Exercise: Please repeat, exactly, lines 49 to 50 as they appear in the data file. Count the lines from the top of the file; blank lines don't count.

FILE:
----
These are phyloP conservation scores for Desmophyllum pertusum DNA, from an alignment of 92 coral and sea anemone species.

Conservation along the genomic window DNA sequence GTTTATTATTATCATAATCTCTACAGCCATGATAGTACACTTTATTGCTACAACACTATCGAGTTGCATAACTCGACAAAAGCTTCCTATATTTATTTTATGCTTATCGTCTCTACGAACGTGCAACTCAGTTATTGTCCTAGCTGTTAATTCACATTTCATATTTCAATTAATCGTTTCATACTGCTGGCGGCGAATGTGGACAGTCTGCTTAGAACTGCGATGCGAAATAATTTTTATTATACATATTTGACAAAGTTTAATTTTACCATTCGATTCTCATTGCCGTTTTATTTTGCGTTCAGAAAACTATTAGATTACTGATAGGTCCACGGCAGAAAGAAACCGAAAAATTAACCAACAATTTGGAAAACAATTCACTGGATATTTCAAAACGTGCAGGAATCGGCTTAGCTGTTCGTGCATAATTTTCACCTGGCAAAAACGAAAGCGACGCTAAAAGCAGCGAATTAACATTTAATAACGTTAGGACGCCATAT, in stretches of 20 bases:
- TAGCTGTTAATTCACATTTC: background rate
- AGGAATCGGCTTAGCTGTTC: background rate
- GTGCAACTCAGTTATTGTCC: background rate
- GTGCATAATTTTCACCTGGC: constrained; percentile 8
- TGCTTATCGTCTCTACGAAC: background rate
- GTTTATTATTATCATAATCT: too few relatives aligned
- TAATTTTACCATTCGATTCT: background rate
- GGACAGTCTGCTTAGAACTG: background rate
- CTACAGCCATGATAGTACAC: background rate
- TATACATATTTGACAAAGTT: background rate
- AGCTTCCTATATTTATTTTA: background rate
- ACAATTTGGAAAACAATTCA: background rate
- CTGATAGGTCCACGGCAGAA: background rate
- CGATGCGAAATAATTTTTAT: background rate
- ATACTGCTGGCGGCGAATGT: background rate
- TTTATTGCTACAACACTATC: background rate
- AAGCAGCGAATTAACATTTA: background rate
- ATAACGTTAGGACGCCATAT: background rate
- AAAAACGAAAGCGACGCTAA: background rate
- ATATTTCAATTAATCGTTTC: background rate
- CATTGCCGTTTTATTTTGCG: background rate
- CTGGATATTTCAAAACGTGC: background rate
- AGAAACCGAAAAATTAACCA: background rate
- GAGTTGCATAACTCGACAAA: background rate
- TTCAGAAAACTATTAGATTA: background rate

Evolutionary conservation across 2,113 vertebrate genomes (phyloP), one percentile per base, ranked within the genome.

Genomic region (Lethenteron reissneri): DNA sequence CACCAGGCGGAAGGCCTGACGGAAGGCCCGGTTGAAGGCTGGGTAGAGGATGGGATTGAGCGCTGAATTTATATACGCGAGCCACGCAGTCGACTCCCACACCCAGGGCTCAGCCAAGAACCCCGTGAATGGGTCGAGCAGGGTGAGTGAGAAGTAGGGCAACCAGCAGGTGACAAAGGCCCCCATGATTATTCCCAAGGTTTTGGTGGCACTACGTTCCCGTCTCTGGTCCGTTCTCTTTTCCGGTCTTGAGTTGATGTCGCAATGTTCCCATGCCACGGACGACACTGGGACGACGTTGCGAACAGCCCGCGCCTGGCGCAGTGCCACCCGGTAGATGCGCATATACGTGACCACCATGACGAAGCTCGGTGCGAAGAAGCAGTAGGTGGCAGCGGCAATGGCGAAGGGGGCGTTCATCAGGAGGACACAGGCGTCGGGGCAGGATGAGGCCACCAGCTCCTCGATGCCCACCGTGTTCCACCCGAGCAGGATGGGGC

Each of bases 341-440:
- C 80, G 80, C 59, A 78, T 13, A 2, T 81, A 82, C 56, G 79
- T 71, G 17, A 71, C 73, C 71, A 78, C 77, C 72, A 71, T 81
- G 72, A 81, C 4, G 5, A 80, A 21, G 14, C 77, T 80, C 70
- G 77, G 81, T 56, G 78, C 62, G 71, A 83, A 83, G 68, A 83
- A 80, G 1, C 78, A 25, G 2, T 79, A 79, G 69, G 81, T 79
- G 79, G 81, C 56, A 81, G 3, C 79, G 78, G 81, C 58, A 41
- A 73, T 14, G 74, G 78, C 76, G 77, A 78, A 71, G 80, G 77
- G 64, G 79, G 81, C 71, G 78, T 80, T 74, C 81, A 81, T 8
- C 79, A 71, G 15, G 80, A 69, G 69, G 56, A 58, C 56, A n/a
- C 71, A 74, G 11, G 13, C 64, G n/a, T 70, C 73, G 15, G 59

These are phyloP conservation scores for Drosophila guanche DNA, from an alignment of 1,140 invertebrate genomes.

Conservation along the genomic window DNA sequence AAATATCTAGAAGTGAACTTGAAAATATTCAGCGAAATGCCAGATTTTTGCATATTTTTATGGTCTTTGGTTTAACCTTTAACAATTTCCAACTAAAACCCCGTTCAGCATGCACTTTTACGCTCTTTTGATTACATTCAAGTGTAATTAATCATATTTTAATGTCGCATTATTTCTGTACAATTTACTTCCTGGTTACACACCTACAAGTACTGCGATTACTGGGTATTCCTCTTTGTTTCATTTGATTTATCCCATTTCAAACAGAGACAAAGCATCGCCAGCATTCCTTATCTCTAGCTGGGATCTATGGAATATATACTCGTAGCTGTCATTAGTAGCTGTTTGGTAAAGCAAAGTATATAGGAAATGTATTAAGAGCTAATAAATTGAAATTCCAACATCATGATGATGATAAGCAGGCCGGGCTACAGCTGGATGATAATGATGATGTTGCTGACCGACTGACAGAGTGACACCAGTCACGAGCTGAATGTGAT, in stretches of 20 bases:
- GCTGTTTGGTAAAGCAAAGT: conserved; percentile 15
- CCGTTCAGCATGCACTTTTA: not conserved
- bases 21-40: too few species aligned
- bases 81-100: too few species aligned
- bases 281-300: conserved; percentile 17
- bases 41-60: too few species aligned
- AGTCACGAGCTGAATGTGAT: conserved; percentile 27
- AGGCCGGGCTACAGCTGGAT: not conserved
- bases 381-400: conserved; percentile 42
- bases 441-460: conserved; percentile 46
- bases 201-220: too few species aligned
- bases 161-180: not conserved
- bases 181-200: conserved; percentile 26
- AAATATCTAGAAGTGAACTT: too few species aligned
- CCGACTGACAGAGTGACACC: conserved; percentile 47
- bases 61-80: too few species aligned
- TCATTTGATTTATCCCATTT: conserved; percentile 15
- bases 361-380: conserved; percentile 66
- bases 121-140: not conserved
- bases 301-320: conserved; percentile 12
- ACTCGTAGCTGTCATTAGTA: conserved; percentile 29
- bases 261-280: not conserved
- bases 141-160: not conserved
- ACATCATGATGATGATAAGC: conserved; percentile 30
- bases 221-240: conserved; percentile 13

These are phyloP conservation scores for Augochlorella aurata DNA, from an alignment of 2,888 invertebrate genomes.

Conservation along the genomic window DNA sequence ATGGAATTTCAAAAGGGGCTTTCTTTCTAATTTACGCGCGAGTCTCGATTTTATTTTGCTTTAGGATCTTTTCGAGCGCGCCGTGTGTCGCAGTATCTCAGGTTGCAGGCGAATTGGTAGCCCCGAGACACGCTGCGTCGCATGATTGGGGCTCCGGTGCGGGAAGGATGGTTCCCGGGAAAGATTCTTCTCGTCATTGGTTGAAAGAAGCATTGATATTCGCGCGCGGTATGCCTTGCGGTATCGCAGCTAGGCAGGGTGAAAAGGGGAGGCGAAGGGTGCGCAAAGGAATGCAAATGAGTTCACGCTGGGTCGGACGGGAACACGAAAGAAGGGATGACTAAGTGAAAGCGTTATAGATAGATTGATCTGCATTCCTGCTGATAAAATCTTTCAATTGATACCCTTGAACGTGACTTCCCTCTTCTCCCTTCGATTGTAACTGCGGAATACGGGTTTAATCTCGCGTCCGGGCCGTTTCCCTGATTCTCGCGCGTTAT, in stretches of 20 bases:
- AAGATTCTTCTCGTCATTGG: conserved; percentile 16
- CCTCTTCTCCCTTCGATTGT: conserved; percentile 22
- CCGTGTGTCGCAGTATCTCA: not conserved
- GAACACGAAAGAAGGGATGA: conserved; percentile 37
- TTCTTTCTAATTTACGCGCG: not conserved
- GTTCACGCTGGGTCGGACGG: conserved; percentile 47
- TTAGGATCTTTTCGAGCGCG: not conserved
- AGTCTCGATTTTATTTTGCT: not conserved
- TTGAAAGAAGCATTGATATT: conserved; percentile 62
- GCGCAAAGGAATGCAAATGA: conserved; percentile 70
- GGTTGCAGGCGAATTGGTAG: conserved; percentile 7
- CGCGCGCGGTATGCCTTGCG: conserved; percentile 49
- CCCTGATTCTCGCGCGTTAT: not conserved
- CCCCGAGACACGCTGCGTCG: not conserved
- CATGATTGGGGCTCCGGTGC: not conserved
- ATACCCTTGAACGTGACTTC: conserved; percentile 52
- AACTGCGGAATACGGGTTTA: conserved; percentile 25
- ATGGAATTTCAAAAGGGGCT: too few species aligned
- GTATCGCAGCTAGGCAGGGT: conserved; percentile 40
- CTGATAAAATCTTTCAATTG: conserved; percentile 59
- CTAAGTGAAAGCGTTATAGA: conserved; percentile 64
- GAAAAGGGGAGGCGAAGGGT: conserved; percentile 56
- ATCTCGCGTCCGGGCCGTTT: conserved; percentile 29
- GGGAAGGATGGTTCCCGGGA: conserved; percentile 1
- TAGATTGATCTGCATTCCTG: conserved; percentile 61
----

- AGTCACGAGCTGAATGTGAT: conserved; percentile 27
- AGGCCGGGCTACAGCTGGAT: not conserved